Sometimes they all just needed a little time to themselves. That was what Sparrow told herself that afternoon in the citadel. But she needed the opposite. She needed her family. She hated not being able to go to Sarai, and she was furious that she couldn’t even find Minya to appeal to her. She went to the heart of the citadel and called out through the narrow opening that had once been a door. She was sure Minya must be inside, but she never answered.

  Even the garden couldn’t soothe her today. Her magic felt feeble, as though some river within herself were dry. She imagined herself weeping, and Feral holding her to comfort her. He would smooth her hair with his hands and murmur soothing things, and she would look up, and he would look down, and… and it wouldn’t be anything like when Ruby had kissed him, all sucking noise and storm clouds. It would be sweet, so sweet.

  It could happen, she thought. Now, with everything so fraught. Why not? The tears were easy enough to produce; she’d been holding them back all day. As for Feral, he could only be in his room. Sparrow wandered up the corridor, past her own room and Ruby’s, all silent behind their curtains.

  She would feel very stupid later for imagining that Ruby wanted time to herself. She never did. To Ruby, thoughts were pointless if there was no one to tell them to the instant you had them.

  She came to Feral’s door, and all was not silent behind his curtain.

  “How do I know you won’t burn me?” Feral had asked Ruby days earlier.

  “Oh, that could only happen if I completely lost track of myself,” she’d said. “You’d have to be really good. I’m not worried.”

  It had been something of a slap, and Feral had not forgotten it. It created a conundrum, however. How could he make her eat those words, without getting burned up for his trouble?

  These were dark days, and it was good to have a challenge to take his mind off ghosts and doom: make Ruby completely lose track of herself, while not ending up a pile of char. Feral applied himself. The learning curve was delicious. He was keenly attuned to Ruby’s pleasure, in part because it could kill him, and in part because… he liked it. He liked her pleasure; he’d never liked her better than when she was soft against him, breathing in surprised little gasps or looking up at him from under her lashes, her eyelids heavy with hedonic contentment.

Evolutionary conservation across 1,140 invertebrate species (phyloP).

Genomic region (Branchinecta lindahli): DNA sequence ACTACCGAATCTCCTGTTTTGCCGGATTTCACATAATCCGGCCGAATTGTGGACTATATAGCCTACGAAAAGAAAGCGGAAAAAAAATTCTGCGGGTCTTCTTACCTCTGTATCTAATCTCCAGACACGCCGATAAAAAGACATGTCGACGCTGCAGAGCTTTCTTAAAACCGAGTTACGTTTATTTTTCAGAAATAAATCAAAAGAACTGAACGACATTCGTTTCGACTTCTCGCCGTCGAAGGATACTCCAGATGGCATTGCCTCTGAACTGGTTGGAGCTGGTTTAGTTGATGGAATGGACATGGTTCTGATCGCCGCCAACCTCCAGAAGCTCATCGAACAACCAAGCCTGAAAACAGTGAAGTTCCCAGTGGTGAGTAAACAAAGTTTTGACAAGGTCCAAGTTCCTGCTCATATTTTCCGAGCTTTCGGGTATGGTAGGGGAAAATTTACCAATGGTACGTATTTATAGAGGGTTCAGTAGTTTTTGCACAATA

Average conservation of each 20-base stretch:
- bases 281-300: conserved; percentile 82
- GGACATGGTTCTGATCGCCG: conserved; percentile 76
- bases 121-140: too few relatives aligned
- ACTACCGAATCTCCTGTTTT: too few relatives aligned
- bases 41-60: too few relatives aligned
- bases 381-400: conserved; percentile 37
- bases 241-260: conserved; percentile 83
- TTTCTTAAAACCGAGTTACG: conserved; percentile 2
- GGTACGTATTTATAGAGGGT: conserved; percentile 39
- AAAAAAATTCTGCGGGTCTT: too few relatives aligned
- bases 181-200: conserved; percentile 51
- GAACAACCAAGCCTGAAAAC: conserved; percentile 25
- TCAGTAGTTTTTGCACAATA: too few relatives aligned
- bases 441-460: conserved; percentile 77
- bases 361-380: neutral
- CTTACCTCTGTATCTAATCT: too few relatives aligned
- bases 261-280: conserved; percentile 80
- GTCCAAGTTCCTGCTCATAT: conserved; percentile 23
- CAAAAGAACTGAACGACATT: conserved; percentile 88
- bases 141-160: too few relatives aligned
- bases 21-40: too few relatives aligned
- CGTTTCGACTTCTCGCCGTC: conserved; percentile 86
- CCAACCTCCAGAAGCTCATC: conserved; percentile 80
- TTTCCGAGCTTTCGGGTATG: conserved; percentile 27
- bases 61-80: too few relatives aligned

It was all very, very satisfying, and never so much as when, finally, she made a sound like the sighing of doves and violins, and… set fire to hi
s bed.

  The scent of smoke. A flash of heat. Her lips were parted and her eyes glowed like embers. Feral pushed himself away, already summoning a cloud; he had rehearsed emergency plans in his head. The air filled with vapor. The silk sheets, clenched in Ruby’s fists, burst into flame, and an instant later the cloud burst forth rain, severing the dove-and-violin sigh and dousing her before the rest of her bonfire could kindle.

  She gave a little shriek and came upright in an instant. Rain lashed down at her whilst Feral stood back safe and smug. To his credit, he kept the cloud no longer than strictly necessary, on top of which, it wasn’t even cold. It was a tropical cloud. He thought this quite a nice gesture, but the romance was lost on Ruby.

  “How… how… rude!” she exclaimed, shaking water from her arms. Her blue breasts glistened. Her hair sluiced rivers down her back and shoulders.

  “Rude?” Feral repeated. “So the polite thing would be to uncomplainingly burn up?”

  She glared at him. “Yes.”

  He surveyed the scene. “Look,” he pointed out. “You’ve scorched my sheets.”

  She had. There were sodden, black-edged holes where she’d clenched them in her fists. “Do you expect me to apologize?” Ruby asked.

  But Feral shook his head, grinning. He didn’t mean to rebuke her. On the contrary, he was gloating. “You lost track of yourself,” he said. “You know what that means, don’t you? It means I’m really good.”

  Her eyes narrowed. Still entangled in Feral’s sheets, she went full Bonfire, lighting up like a torch and taking the whole bed with her.

  Feral groaned, but could only watch as his sheets, pillows, mattress—everything that was not mesarthium—flamed and were eaten up, leaving nothing behind but hot metal and a smoking naked girl with her eyebrows raised as though to say, How’s that for scorched sheets? She didn’t really look mad, though. A grin tugged at one corner of her mouth. “I suppose you have improved,” she allowed.